African entrepreneurs have emerged, challenging traditional notions of wealth and success. These millionaires have built their fortunes not through the typical means of business, such as finance, technology, or real estate, but rather by doing odd jobs and providing essential services to their communities.
From street vendors to garbage collectors, these African entrepreneurs have found unique and innovative ways to turn their humble occupations into profitable ventures.
In this article, we will look at some African millionaires who have made huge success doing odd jobs.
Sandra Aguebor – Certified Mechanic
Sandra Aguebor is a Nigerian entrepreneur and mechanic who rose to fame for breaking gender barriers in the male-dominated field of mechanics in Nigeria.
Her journey to becoming a successful mechanic started after when fascinated by the work the mechanics were doing and decided to learn the trade. However, she faced a lot of discrimination and skepticism from people who believed that mechanics was a man’s job.
Undeterred, Sandra persisted and became a certified mechanic eventually and quickly gained a reputation for her excellent workmanship and professionalism.
Sandra founded the Lady Mechanic Initiative which trains sexually abused and underprivileged women to become mechanics and fend for themselves The organization provides training, mentorship, and apprenticeship opportunities to young girls and women who are interested in becoming mechanics. The organization has trained over 700 female mechanics in Nigeria and has expanded to other African countries.
She has received numerous awards and recognition for her work, including the CNN Hero Award and the Vital Voices Global Leadership Award.
Jeanne Tarrant (Frog Lady)
Dr. Jeanne Tarrant is a well-known conservation biologist and amphibian expert who has dedicated her career to protecting endangered frogs and other amphibians. Her work has gained international recognition and she has become a leading voice in the field of amphibian conservation.
Jeanne’s work focuses on the conservation of threatened amphibian species in South Africa and beyond. She has conducted extensive research on frog behavior, ecology, and conservation, and has worked with local communities, government agencies, and conservation organizations to develop strategies for protecting these species and their habitats.
Her work has gained international recognition. She has also been featured in numerous documentaries which have helped to raise awareness about the importance of protecting these vulnerable species.
In 2020, she received the prestigious Whitley Award or ‘Green Oscars’ for her commendable work on the conservation of South Africa’s precious amphibians. Her team Endangered Wildlife Trust (EWT), South Africa, are working diligently to ensure that these creatures do not disappear from the ecosystem.
Bethlehem Tilahun Alemu
Bethlehem Tilahun Alemu is an Ethiopian entrepreneur and the founder of the shoe company, soleRebels.
Bethlehem founded SoleRebels with the aim of creating a sustainable and eco-friendly shoe company that could provide employment opportunities for the local community. She started the business with just five employees, making shoes by hand using traditional Ethiopian techniques and locally-sourced materials.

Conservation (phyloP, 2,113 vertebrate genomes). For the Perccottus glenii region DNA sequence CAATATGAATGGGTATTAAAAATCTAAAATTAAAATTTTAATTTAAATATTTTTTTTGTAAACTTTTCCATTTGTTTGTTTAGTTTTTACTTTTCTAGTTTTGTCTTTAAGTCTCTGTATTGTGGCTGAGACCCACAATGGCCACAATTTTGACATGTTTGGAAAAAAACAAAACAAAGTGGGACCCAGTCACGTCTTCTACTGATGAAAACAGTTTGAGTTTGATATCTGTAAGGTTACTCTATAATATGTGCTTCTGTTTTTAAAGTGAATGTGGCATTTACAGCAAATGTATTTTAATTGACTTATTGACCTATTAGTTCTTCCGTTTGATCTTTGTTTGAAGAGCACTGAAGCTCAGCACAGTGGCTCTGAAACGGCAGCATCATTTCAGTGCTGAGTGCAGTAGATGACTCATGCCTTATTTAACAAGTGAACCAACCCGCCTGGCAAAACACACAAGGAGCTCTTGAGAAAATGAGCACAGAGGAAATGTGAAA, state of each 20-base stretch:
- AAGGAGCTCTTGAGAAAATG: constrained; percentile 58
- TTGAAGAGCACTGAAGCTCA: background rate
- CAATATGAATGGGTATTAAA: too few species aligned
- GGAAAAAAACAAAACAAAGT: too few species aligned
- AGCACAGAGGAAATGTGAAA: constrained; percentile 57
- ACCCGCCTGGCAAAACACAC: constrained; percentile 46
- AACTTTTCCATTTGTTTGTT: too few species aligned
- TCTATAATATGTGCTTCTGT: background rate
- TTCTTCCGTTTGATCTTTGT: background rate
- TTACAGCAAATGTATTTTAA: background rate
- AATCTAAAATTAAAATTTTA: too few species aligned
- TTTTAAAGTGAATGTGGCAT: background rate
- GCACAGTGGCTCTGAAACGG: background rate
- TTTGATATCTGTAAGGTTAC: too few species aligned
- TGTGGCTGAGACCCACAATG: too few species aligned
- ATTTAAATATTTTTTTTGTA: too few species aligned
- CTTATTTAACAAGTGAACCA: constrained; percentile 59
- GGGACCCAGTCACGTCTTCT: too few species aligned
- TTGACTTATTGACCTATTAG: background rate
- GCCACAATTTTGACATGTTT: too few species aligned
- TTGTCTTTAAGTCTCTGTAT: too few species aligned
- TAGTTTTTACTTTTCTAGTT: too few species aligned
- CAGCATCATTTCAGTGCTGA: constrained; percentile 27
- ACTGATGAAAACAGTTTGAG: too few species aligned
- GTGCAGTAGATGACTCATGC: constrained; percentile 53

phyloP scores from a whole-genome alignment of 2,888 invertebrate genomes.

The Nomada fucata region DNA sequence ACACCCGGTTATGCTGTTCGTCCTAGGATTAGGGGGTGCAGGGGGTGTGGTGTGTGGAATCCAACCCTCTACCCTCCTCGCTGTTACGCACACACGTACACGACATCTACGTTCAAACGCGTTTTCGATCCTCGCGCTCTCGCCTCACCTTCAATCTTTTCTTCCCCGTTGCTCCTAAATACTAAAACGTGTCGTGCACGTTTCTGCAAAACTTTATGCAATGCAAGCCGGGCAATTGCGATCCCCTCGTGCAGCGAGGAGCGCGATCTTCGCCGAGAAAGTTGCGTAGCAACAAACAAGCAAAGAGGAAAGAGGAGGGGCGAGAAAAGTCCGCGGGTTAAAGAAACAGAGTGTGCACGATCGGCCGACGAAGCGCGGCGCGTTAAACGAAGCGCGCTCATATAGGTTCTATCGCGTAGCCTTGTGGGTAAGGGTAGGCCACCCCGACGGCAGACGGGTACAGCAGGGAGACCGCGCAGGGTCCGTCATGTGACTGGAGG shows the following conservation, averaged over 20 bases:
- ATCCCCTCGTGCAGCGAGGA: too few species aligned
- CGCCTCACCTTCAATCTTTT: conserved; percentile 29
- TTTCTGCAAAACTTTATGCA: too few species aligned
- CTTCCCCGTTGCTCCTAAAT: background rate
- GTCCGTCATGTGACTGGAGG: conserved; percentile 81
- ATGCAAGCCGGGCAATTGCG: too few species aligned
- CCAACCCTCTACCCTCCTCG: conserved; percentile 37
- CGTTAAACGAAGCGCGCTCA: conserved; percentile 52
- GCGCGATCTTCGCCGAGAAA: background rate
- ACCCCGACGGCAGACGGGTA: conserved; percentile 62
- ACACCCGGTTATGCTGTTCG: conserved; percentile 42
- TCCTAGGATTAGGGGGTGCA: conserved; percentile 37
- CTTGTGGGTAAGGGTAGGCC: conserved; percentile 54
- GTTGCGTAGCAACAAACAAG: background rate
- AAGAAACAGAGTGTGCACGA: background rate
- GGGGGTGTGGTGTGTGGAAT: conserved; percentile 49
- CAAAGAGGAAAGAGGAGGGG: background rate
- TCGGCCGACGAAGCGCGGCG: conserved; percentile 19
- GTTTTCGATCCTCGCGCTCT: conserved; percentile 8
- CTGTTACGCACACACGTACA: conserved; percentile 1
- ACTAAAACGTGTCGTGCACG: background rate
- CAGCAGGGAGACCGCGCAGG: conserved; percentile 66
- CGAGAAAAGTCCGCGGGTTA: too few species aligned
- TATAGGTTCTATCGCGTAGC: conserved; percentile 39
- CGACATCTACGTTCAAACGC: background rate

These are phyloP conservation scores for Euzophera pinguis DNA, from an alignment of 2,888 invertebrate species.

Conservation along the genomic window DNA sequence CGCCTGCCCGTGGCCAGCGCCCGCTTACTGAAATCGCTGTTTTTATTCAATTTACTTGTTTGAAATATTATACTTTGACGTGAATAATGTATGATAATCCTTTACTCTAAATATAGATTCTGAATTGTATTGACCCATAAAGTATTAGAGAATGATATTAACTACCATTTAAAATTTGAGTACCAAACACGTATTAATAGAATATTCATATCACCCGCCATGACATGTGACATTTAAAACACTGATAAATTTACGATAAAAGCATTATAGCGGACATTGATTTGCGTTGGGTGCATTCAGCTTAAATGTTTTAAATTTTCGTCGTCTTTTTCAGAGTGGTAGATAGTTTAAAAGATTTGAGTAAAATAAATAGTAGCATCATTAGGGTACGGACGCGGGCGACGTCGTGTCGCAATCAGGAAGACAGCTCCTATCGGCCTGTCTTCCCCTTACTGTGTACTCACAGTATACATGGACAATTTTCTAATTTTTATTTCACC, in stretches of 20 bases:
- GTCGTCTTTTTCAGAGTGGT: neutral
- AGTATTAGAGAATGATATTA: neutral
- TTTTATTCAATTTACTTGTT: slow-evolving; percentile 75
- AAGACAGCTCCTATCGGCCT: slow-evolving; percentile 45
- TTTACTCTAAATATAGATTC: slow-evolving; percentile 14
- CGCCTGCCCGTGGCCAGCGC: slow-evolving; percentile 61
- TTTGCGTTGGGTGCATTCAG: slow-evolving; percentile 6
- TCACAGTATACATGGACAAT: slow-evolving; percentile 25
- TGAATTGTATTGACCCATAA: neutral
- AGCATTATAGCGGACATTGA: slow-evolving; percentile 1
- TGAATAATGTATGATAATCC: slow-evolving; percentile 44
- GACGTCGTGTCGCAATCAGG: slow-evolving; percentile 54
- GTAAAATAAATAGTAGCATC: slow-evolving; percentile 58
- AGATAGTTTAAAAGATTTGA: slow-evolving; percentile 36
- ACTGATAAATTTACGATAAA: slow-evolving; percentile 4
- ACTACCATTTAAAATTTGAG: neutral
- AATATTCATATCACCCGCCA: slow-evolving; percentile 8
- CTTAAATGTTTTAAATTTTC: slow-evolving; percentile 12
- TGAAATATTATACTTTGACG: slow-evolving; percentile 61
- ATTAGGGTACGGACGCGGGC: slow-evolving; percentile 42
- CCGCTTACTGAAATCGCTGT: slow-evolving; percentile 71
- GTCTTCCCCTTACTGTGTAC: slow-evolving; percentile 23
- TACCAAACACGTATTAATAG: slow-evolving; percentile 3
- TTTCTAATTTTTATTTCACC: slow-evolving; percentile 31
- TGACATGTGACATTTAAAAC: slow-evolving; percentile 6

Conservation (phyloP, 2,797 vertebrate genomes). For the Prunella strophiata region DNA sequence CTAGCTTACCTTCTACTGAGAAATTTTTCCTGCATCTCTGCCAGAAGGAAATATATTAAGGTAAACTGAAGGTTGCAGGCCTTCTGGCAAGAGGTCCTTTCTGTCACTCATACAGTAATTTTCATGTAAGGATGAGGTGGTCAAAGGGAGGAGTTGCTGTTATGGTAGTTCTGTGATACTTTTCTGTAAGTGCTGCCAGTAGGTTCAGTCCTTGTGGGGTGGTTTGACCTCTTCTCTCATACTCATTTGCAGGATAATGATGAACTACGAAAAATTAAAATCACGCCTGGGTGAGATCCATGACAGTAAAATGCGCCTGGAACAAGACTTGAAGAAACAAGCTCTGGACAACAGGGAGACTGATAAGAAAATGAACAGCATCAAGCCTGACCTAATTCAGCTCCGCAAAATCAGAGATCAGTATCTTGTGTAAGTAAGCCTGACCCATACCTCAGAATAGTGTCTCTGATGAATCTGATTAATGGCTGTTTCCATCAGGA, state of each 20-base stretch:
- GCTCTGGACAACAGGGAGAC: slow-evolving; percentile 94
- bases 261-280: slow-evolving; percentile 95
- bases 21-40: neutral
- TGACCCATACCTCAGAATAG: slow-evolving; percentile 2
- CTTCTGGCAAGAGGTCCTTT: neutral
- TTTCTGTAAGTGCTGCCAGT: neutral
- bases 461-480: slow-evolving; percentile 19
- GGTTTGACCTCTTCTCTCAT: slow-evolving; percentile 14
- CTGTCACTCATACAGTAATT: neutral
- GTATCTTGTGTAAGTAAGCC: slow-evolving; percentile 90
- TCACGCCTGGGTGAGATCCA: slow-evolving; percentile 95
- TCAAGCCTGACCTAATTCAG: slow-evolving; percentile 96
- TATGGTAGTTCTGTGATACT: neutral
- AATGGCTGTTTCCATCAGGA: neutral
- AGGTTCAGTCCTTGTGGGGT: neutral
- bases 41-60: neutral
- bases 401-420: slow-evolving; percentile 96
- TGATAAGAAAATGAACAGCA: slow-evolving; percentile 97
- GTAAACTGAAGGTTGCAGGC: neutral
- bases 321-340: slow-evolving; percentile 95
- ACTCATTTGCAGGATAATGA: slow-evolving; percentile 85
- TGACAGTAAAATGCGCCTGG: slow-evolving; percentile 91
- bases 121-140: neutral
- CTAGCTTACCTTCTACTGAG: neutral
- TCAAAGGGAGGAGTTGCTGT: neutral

The company quickly gained popularity for its unique and colorful designs, which were inspired by traditional Ethiopian footwear. Bethlehem’s commitment to sustainability and fair trade practices also helped to set soleRebels apart from other shoe companies.
Today, soleRebels has grown into a global brand with over 200 employees and stores in several countries.The company continues to prioritize sustainability and social responsibility, using eco-friendly materials and providing fair wages and benefits for its workers.
In 2014 Bethlehem was named as one of CNN’s “12 Female Entrepreneurs.
Lorna Rutto is a Kenyan entrepreneur who founded EcoPost, a company that produces sustainable plastic lumber from recycled plastic waste. Her company creates employment opportunities for people in low-income areas by training them to collect and sort plastic waste.
EcoPost collects and sorts plastic waste, which is then processed into plastic lumber used for construction, fencing, and other applications. The company has created jobs for over 300 people, including waste collectors, technicians, and salespeople.
Rutto has gained international recognition for his efforts to provide an alternative solution to plastic waste management in Kenya.
Andrew Mupuya is a young Ugandan entrepreneur who is best known for founding YELI Paper Bags, a company that produces paper bags from recycled materials.
Mupuya noticed that many shops in his local area were still using plastic bags, despite a government ban on their use. He saw an opportunity to create a more environmentally friendly alternative, and decided to start producing paper bags.
The company produces thousands of paper bags every day and has become a leading supplier of paper bags in Uganda. Mupuya has been recognized for his entrepreneurship, winning several awards including the Anzisha Prize in 2012, a major award given to young African entrepreneurial leaders who take the initiative to address critical needs in their communities.
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